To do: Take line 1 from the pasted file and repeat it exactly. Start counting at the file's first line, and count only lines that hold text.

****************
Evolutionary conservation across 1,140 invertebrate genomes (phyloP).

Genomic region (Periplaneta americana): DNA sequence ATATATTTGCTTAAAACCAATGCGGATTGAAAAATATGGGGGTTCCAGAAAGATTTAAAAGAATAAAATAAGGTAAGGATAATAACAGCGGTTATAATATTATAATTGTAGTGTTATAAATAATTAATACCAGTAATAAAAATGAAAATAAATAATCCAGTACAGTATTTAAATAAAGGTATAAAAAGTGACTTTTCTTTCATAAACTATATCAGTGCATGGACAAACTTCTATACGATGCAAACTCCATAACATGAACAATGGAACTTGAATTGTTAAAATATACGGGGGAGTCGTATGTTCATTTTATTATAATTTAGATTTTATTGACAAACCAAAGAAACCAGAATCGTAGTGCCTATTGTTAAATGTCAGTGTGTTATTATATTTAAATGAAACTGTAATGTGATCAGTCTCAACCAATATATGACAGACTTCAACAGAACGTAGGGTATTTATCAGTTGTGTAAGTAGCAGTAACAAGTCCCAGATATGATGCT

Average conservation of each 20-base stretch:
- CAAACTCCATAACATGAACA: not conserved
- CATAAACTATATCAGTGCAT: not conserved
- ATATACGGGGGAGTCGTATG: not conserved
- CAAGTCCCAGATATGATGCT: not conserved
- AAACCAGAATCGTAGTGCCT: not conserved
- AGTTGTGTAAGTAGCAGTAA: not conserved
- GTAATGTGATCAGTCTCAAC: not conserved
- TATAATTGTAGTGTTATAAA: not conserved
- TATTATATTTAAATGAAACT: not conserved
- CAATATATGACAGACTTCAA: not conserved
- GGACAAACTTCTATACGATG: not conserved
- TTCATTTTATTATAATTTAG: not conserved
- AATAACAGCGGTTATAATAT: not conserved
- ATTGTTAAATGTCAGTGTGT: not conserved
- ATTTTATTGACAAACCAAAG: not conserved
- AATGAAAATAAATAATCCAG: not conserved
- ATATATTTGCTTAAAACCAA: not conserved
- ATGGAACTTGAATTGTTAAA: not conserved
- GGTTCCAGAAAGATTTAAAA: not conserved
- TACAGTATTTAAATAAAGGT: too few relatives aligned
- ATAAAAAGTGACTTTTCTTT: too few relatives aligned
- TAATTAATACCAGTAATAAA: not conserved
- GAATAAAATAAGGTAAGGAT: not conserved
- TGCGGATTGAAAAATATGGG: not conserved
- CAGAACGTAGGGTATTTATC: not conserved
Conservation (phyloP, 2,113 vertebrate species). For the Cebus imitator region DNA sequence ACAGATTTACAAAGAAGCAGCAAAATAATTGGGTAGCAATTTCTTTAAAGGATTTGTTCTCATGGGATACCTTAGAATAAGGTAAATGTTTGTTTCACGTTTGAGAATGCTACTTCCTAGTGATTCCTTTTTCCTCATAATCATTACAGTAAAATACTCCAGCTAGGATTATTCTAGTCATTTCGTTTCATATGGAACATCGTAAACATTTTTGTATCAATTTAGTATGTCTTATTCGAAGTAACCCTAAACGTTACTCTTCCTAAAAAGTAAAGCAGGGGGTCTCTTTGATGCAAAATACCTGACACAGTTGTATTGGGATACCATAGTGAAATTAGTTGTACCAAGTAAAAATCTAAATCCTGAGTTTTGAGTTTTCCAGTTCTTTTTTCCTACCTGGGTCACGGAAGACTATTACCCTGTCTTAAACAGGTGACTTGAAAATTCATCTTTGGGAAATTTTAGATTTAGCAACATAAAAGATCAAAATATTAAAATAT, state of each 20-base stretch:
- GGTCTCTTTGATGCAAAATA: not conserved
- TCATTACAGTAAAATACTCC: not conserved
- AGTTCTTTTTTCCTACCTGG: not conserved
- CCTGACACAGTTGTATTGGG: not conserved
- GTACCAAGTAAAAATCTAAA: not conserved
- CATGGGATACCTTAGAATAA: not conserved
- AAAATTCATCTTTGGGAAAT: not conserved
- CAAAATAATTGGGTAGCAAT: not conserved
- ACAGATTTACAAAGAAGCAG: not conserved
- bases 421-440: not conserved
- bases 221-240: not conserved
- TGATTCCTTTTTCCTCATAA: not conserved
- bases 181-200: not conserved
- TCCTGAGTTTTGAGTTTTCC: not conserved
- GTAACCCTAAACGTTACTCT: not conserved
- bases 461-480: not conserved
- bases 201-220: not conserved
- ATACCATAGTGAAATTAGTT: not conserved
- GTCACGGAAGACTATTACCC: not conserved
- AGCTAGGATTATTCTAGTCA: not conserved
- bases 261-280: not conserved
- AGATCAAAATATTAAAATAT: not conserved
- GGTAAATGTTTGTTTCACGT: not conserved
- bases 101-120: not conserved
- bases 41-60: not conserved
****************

Evolutionary conservation across 1,140 invertebrate genomes (phyloP).